Duck Shoot

IL 131283 titled ” Apparatus and methods for inspection of objects” was filed on 5 August 1999. After its eventual allowance it published for opposition purposes on 8 July 2008. On 7 October 2008 Camtek filed a notice of opposition and on 5 November 2008 they filed their Statement of Case.

Both sides submitted their evidence and on 28 March 2010, the Applicant requested to correct the specification, and submitted amended claims. On 24 May 2010 Camtek announced that they had no objections to the amendments, but reserved the right to raise further issues in the opposition itself. The parties submitted their statements and evidence regarding the amended claims, and, after a hearing back in March 2013, this ruling has now issued.

The patent in question relates to automated optical inspection and the main claim of the patent in question is as follows:

A method for image processing comprising:

generating representations of boundaries of known elements in the image;

identifying candidate defects in the image, in hardware, thereby to generate a hardware candidate defect identifier output including hardware candidate defect identifiers;

receiving the hardware candidate defect identifiers and said representations of boundaries;

generating a window of  interest surrounding at least some of said hardware candidate defect identifiers and said representations of boundaries;

identifying at least one false alarm within said window of interest, in software;

and identifying additional candidate defects in the image, in software.

There are a further 6 dependent claims.

The underlined parts were the result of the amendment during the opposition, which, since it is a narrowing restriction, is procedurally acceptable.

Opposer’s Case

In the Statement of Opposition, Camtek opposed the patent issuing on the basis of Sections 3, 4, 5, 12, 13 and 18 of the Law.

Re Section 3 – Camtek alleged that the patent isn’t directed to a device or process, and at best is an attempt to monopolize a computer process or algorithm per se.

Camtek considers the claimed invention to lack novelty as anticipated separately in three earlier publications:

  1. West at al, ‘The Automatic Visual Inspection of Printed Circuit Boards’ Circuit World Vo. 8 No.2 (1982)
  2. West, ‘A system for the Automatic Visual Inspection of Bare-Printed Circuit Boards’, IEER Transactions on Systems, Man and Cybernetics, Vol. SMC -14, No.5 (1984)
  3. US 5,619,429; M. Aloni at al, Apr. 8 1997

These publications allegedly render the claimed invention obvious, whether considered separately or in combination.

Camtek further accused Orbotech of inequitable behavior in having not brought the existence of US 5,619,429 (which was assigned to Orbot Instruments) to the attention of the Examiner contrary to the duty of disclosure. Camtek also alleged that the amendments to claim 1 designed to attempt to distinguish the claimed invention from that of 5,619,429 did nothing to rectify the failure of Orbotech to bring this to the Examiner’s attention. Finally, Camtek argued that the claims lacked clarity and were not supported by the specification.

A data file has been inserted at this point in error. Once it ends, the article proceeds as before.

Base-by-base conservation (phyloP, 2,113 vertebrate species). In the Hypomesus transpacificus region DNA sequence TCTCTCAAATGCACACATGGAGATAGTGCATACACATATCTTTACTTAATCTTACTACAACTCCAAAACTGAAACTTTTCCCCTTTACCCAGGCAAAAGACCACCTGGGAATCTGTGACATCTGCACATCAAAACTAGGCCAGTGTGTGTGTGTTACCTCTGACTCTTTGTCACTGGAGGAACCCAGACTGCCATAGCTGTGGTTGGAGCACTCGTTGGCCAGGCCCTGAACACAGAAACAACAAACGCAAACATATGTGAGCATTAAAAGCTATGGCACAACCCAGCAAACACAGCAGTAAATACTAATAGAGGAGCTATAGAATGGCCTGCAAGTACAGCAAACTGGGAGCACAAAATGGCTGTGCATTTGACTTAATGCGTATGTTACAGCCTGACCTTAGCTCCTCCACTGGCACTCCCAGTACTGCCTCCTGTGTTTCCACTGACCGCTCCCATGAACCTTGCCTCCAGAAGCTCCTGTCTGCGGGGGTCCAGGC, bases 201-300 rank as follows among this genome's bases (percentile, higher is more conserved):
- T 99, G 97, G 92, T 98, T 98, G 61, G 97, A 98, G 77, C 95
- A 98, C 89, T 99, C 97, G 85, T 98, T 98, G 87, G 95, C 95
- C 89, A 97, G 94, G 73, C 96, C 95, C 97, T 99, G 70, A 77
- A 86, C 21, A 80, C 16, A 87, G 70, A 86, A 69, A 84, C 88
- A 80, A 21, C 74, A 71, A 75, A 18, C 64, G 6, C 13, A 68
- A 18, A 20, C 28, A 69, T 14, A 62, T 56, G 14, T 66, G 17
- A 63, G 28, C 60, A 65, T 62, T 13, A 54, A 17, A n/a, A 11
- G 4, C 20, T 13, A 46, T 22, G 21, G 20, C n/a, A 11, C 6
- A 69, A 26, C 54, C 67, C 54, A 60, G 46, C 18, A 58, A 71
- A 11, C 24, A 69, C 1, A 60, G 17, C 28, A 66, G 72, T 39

Orbotech’s Position

Orbotech denies all of Camtek’s allegations. According to Orbotech, the claimed invention differs from each of the cited art by including at least one element not described therein. In particular, none of the citations relates the step of:

“Generating a window of interest surrounding at least some of said hardware candidate defect identifiers and said representations of boundaries”

Orbotech did not consider it is required to address the issue of inventive step (obviousness) since Camtek had merely submitted a list of prior art references and had not shown how they can be combined to teach the claimed invention. Similarly, the lack of clarity and support issues were denied and Orbotech noted that they weren’t substantiated in Camtek’s statement of case.

Evidence

Camtek’s position was supported by an affidavit from Dr Shimon Koren, the director of Technology in the Microelectronics Division at Camtek. Koren considered that the claimed invention is a known methodology for image analysis that combines hardware and software stages and a standard way of defining areas of interest. He considers that using software or dedicated hardware was simply a design choice and the claimed elements were the foundation of software engineering in the field, and known to all persons of the art at the priority date. Specifically, any further image processing on a feature of interest requires the preliminary determination of a boundary to the region of interest, whether automated, by hardware or software, or manually, and there was nothing novel and certainly not inventive in this. [I find this argument compelling, as I have written up about a dozen patents for Siemens CAD vision for detecting lung and breast cancer by image analysis of XRay photographs, and everything starts with drawing a line around the field of interest].

Koren does not understand the relevance of “identifying at least one false alarm within said window of interest, in software; and identifying additional candidate defects in the image, in software.” And, as a person of the art, Korens considers that these claimed steps are simply confusing, hence the lack of clarity objection. Koren further expounded on the lack of novelty and inventiveness with respect to the prior art referenced above.